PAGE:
By Josh Saunders
Meet the mum-of-three forced to spend winter inside because she’s fatally allergic to the cold and says the chilling condition has ‘ruined her life’.
Kelly Pouw, 26, from Waterloo, Ontario, Canada, initially thought the raised spots on her thighs five-years-ago was ‘heat rash’ before discovering she developed an unusual reaction to anything cold.
She has cold-induced urticaria, a condition that means anything chilly from cold air to snow and even drinks can cause an allergic reaction.
Anything cold touching her skin causes itchy red hives to appear that can grow up to the size of an ‘apple’ causing extreme discomfort as well as risking her throat and tongue to swell-up.
To avoid suffering a fatal anaphylactic shock, the mum is forced to carry an epi-pen with her at all times, and avoids anything cold wherever possible.
Her extreme response to winter means Kelly is unable to leave the house at winter without multiples layers covering her from head to toe – and often means she has to live in ‘hibernation mode’.
Kelly, a full-time parent, said: “It affects me because I have three little ones who love playing outside in the snow and swimming, and I can’t go with them.
“I can pretty much say cold induced urticaria has ruined my life, and while I’m hoping that it does eventually go away I’ve been told it most likely won’t.
“I’m allergic to the cold, it gives me hives and if I’m exposed to it for a long time I can go into anaphylactic shock.
“My reactions are so severe that even when I stepped outside for a few seconds in -23 weather hives appeared in less than a minute.
“My hives range is size anywhere from a blueberry to the size of an apple, they are very itchy, and it feels like my skin is being pulled tight.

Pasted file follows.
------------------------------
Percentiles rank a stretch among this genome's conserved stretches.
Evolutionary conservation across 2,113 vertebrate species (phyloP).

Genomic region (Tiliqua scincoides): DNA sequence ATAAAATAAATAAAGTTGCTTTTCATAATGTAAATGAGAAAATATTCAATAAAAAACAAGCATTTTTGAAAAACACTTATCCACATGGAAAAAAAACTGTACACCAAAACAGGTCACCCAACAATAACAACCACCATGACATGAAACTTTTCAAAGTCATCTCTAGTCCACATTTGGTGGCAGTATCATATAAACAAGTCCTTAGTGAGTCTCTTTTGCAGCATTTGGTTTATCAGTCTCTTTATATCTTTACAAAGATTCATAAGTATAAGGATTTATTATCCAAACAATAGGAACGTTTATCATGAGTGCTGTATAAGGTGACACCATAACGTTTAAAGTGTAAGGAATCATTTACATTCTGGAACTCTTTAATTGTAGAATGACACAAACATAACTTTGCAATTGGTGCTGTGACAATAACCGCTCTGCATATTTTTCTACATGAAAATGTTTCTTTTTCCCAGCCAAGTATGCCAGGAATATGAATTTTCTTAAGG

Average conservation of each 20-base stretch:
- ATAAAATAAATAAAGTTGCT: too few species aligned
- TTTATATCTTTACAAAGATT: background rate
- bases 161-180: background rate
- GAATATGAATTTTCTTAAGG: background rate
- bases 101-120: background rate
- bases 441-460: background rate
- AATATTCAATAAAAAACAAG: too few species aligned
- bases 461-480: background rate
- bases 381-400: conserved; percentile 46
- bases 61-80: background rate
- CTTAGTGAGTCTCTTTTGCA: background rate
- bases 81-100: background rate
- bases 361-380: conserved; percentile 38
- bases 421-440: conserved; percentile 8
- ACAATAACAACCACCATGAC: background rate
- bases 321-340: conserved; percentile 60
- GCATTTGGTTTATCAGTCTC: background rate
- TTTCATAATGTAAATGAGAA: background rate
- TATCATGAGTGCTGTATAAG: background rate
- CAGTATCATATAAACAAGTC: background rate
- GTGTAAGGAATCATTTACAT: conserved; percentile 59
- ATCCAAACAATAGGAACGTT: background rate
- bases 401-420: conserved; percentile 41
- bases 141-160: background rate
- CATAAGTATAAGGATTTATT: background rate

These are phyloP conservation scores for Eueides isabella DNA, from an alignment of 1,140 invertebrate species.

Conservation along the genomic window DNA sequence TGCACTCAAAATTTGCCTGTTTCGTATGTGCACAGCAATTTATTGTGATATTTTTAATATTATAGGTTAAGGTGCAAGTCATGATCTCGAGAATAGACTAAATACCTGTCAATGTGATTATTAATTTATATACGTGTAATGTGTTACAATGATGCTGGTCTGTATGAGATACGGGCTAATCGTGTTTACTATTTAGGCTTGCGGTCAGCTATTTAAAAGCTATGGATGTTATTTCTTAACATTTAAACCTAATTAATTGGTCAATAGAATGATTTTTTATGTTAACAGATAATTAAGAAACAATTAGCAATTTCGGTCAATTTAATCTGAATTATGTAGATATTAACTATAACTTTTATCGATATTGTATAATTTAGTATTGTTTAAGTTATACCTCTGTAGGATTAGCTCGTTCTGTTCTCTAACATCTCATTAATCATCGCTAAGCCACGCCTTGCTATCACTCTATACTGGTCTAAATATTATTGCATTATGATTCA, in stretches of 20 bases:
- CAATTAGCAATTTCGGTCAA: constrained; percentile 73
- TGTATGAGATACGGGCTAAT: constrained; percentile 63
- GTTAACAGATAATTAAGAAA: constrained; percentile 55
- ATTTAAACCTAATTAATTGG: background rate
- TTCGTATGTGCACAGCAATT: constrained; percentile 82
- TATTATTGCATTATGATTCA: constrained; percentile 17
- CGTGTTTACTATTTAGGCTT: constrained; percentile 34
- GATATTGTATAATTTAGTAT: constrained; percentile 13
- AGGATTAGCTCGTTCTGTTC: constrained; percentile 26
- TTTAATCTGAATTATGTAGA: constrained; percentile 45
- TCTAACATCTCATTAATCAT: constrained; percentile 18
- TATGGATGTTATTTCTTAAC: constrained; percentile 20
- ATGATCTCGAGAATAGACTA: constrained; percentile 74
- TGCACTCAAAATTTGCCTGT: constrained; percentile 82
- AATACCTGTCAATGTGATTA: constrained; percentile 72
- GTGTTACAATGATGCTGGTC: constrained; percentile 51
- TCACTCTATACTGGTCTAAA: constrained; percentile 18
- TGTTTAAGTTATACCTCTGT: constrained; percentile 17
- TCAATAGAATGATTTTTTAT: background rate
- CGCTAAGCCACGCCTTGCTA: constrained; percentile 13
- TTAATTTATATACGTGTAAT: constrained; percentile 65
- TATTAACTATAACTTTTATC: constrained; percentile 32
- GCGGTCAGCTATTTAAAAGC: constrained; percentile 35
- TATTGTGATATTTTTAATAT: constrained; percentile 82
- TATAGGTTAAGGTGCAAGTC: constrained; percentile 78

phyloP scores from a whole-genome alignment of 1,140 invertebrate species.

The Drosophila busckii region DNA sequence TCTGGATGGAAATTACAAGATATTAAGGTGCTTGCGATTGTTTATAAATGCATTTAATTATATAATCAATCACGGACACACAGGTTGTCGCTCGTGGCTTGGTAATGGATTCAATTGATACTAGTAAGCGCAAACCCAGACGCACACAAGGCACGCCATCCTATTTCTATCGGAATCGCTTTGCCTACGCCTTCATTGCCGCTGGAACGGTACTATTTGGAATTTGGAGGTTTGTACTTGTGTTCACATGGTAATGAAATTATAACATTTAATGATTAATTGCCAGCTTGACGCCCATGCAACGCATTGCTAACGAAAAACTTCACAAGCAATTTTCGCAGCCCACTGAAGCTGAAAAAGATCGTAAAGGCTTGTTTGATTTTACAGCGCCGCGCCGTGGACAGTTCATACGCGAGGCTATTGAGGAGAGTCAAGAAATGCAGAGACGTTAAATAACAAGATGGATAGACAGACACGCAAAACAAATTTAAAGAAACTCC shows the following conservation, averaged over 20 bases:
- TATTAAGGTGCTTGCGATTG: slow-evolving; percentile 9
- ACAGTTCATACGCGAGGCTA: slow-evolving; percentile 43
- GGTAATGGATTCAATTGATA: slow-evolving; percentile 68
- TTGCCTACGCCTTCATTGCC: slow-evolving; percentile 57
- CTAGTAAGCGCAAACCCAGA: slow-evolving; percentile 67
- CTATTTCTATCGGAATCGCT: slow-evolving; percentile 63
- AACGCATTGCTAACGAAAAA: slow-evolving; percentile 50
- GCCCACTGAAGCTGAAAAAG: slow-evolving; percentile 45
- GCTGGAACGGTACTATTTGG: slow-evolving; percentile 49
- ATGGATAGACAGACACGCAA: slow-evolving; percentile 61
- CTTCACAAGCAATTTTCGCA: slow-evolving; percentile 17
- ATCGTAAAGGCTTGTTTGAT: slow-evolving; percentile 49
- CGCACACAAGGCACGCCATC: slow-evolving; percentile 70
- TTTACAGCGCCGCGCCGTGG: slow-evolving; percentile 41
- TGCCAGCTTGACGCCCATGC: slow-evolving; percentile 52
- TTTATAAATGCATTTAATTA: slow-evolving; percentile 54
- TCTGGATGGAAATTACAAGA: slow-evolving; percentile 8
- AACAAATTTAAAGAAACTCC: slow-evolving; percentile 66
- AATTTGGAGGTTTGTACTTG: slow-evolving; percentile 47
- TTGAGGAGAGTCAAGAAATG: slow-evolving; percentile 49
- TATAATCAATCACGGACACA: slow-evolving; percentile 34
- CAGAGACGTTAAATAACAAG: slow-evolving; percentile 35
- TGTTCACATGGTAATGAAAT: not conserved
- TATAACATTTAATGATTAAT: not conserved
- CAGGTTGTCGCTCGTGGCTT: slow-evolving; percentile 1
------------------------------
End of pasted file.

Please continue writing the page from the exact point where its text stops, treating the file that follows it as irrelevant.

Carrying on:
“At first it just affected my arms and legs, but now it’s progressed to my hands, neck, ears, palms of my hands, stomach, my feet and tongue.
“I have times where I do worry about suffering a severe reaction, but I always carry my Epi-pen and have even shown my six-year-old daughter how to use it just in case.
“A cold-induced urticaria reaction could be fatal and it’s affect my health very severely so it is concerning, especially as a stay at home mum.
“Now, whenever the cold comes I go into hibernation mode, I stay inside as much as I can and rarely leave the house unless I have to.
“The low temperatures make it hard to do anything, the cold drains my energy on top of getting the hives.”
Kelly says the extreme reactions leave her restricted in what activities she can do on a daily basis.
She added: “It’s really frustrating not being able to do normal things like having snowball fights or playing in the snow with my kids, they have to wait until my husband is home to do that.
“When I have to go outside to walk my son to the bus stop I have to wear a pair of long-johns, three pairs of pants, four shirts, a neck warmer, scarf, mittens and even then, it’s still risky.
“I have to cover myself head to toe to stop a reaction and even in my house I have a blanket on nearly all the time.”
Her reactions started in 2013, but have worsened over the years – now with her avoiding going outside in winter wherever she can.
She says that people laugh and don’t take her condition seriously, despite the fact that a bad reaction could be lethal.
Kelly added: “When I tell people about my condition they look at my like I’m crazy and think I’m joking, others have shown sympathy though.
“As well as the cold weather I can have reactions if I splash cold water on my stomach, if I shower and don’t dry myself quick enough, if there is an air-conditioner on and many other things.”
The limitations of Kelly’s condition mean that husband Tyler, 26, often has to do a lot of the outside chores and activities with the kids during winter.
Kelly added: “It’s very frustrating especially because I have three children my husband has to do everything,
“There are people all around the world with this condition and children too, it must be even more difficult for them trying to go to school in winter.”